It was, however, a most valuable experience because through it Ernst learned the inner intricacies of the accordion – knowledge which would serve him well for the entirety of his career. The four years required to attain the Bachelor of Arts in Music degree helped mature and further refine the musical sensibilities of Ernst Gloe.

As fate would have it, the year was 1942 when Ernst entered the Army. He applied to the Armed Force Orchestra and was assigned to report for training as a weatherman. He attained the rank of Top Sergeant, but confirmation was delayed until his last month of service. “They probably did that to avoid giving me the extra pay,” he says with a chuckle.

After the war, Ernst acquired the prized Master of Arts, Music degree and appropriate teaching credentials from UC Berkeley. He was busy the following years, teaching and performing in San Francisco. He taught at: San Francisco Conservatory of Music, San Francisco State University, University of San Francisco and California State University at Hayward where he remained for over twenty years.

Ernst Gloe retired eight years ago to a gentlemen’s horse ranch in Windsor, Sonoma County, where he lives with Sherry, his wife of many years. His parents owned and lived on the property for twenty-eight years before their passing. He loves looking out across the acres of vineyard land surrounding his and hopes never to see it developed. His health has taken the spring from his step, but his smile, sharp wit, and passion for his beloved accordion are as ever. He teaches privately on a limited basis and is beginning work on a book to explain the theory of accordion as he has discovered it.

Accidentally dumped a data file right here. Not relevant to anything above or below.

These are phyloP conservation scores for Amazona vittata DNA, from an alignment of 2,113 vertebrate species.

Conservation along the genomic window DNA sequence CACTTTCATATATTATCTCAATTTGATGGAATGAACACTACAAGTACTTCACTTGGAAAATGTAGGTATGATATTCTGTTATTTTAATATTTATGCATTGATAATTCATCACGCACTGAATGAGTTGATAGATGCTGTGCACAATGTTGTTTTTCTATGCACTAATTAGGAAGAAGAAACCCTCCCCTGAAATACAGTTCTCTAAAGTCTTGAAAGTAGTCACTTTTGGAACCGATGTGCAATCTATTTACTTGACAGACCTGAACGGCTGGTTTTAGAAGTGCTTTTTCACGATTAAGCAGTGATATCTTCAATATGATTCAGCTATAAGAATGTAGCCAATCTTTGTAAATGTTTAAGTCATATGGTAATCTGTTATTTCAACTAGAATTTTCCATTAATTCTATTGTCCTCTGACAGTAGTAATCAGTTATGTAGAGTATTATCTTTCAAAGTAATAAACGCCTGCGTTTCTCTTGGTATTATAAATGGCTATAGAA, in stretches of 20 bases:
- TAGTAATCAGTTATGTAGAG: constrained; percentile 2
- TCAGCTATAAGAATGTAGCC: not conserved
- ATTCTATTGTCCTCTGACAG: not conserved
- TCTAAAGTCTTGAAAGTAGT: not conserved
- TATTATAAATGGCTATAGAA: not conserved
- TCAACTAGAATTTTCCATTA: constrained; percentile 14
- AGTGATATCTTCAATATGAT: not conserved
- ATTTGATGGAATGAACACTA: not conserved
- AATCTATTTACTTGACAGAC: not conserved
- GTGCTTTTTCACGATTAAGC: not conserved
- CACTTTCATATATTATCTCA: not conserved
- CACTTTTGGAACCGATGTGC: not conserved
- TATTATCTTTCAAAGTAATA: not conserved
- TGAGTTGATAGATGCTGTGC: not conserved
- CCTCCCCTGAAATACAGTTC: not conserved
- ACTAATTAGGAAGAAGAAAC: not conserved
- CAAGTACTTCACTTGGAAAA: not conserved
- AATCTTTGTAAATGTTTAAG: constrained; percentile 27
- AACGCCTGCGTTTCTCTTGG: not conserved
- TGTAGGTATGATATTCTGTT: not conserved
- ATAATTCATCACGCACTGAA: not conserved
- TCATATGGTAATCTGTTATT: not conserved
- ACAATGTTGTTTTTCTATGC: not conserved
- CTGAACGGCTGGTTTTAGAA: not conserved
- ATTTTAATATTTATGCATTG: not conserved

In recognition of his lifelong contribution to the arts, and especially the accordion, we are deeply honored to celebrate Mr. Ernst Gloe as the 1992 Honorary Director of this, The 2nd Annual Cotati Accordion Festival.